Oh, the Irony


Should the feds take over Riker’s Island?

Oh, the Irony

Last week a federal judge refused to send a convicted felon to jail.  The perp, Gustavo Chavez, pled guilty to distributing fentanyl and was supposed to be sent to the Federal Metropolitan Detention Center in Brooklyn to be incarcerated until his sentencing date.  Instead Judge Jesse Furman released him on bail.  

Was there some miscarriage of justice, some oversight in due process that caused this decision? Nope. Judge Furman believed that the conditions at the Metropolitan Detention Center were too inhumane to send Mr. Chavez there.  He said that the chronic understaffing, filthy conditions, and lack of medical and mental health treatment made the facility untenable.  The Judge also pointed out that the improper guard staffing leads to near constant lockdowns, which are tantamount to solitary confinement.  The facility staffing is hovering at about 55% of its normal complement. 

It should be noted that the Federal Metropolitan Correction Center in Manhattan was closed two years ago due to similar problems.  This was the facility where Jeffrey Epstein died.  The jail was a mess and similar staffing problems allegedly played a role in Mr. Epstein’s death. 


All this sounds like a pretty easy fix, but the feds can’t seem to straighten things out in their jails.  Which makes us wonder why they are so interested in taking over the New York City Department of Corrections’ Riker’s Island.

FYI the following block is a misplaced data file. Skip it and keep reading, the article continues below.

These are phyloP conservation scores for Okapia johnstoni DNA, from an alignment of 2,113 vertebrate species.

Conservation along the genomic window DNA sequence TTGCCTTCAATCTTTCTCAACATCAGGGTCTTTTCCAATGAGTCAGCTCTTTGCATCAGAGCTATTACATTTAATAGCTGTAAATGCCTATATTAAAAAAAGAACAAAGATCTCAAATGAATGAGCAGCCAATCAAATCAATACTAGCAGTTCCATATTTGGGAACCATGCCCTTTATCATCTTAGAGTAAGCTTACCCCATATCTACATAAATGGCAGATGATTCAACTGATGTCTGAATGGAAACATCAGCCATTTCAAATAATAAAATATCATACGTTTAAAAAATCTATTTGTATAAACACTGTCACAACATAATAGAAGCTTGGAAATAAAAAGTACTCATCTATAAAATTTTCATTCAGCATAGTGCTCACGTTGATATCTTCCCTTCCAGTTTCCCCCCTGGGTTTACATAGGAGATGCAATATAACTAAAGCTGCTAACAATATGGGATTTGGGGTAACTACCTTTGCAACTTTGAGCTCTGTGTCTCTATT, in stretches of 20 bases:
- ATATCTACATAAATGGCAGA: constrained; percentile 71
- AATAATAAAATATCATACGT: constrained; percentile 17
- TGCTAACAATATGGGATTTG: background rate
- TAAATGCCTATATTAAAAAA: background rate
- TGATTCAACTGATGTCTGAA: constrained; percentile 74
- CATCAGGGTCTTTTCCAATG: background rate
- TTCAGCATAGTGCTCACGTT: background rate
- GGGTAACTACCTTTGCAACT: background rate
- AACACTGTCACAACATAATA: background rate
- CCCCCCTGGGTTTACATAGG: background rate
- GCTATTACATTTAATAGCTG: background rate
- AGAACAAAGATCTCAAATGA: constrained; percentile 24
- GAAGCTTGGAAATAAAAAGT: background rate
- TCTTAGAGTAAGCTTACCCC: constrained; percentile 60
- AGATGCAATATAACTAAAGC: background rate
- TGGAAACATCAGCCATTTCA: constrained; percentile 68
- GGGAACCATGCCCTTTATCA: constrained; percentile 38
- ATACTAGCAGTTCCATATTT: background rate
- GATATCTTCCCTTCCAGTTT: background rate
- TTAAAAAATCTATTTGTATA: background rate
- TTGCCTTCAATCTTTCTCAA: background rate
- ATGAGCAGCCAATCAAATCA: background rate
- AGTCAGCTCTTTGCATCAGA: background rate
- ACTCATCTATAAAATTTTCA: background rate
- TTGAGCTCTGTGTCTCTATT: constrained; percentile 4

The federal government formally requested that the Adams administration hand over control of the troubled Riker’s jail to a federally appointed receivership in November of 2023.  They cited the lack of improvement in conditions, the level of violence (despite a 50% reduction in deaths in custody last year), and the lack of proper staffing as reasons to send Riker’s into a federal takeover. 

The NYC Dept of Corrections has been part of a federal consent decree (these things never seem to end) under the supervision of Federal Monitor Steve Martin since 2015.  Martin feels that the city is incapable or unwilling to effectively reform and manage its jail.  It should be noted that Martin would be the likely candidate to be appointed the receiver  (don’t want to lose that no-show job).

 NYC Deputy Mayor for Public Safety Philip Banks feels that Rikers would be worse under federal receivership than under the city’s control. “Show me a receivership. Point to one receivership – Mississippi, Alabama. Chicago – where a receivership came in and did a better job than that particular city,”  Judging from the federal government’s track record in running New York City prisons, it is hard to argue with that assertion. 

Perhaps Judge Furman can sit down with the Federal Monitor, the Federal Bureau of Prisons, and the NYC Department of Corrections and get some progress made.  At this point it doesn’t seem like the feds have any standing to be telling others how to run a prison.  Doctor, heal thyself.


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